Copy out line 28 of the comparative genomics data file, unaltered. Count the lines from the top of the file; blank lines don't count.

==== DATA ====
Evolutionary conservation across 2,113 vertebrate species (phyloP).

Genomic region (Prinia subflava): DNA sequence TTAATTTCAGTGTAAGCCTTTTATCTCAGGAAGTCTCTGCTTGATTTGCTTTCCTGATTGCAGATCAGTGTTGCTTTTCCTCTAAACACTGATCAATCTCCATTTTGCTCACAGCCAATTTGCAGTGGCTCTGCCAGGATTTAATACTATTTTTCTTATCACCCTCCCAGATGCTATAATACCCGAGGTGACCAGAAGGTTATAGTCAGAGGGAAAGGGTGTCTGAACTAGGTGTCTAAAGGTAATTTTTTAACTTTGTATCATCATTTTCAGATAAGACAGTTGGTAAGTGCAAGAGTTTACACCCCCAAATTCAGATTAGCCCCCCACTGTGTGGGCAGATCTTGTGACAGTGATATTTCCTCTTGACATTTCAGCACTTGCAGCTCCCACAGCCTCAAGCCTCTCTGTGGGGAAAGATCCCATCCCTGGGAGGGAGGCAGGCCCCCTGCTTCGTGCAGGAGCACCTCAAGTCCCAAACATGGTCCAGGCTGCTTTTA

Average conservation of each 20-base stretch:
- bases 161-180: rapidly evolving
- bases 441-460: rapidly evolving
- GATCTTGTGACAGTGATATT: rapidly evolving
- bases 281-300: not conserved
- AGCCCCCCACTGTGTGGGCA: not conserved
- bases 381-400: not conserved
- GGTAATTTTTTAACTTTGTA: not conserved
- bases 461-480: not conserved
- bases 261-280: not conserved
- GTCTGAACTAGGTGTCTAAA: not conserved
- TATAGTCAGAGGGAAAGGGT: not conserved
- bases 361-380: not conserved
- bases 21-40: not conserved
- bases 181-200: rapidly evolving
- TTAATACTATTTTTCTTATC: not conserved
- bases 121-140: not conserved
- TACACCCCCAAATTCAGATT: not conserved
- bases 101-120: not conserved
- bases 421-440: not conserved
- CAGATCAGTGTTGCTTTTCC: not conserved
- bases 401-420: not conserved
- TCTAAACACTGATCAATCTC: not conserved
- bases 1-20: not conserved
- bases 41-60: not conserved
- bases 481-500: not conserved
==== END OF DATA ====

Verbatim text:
- bases 481-500: not conserved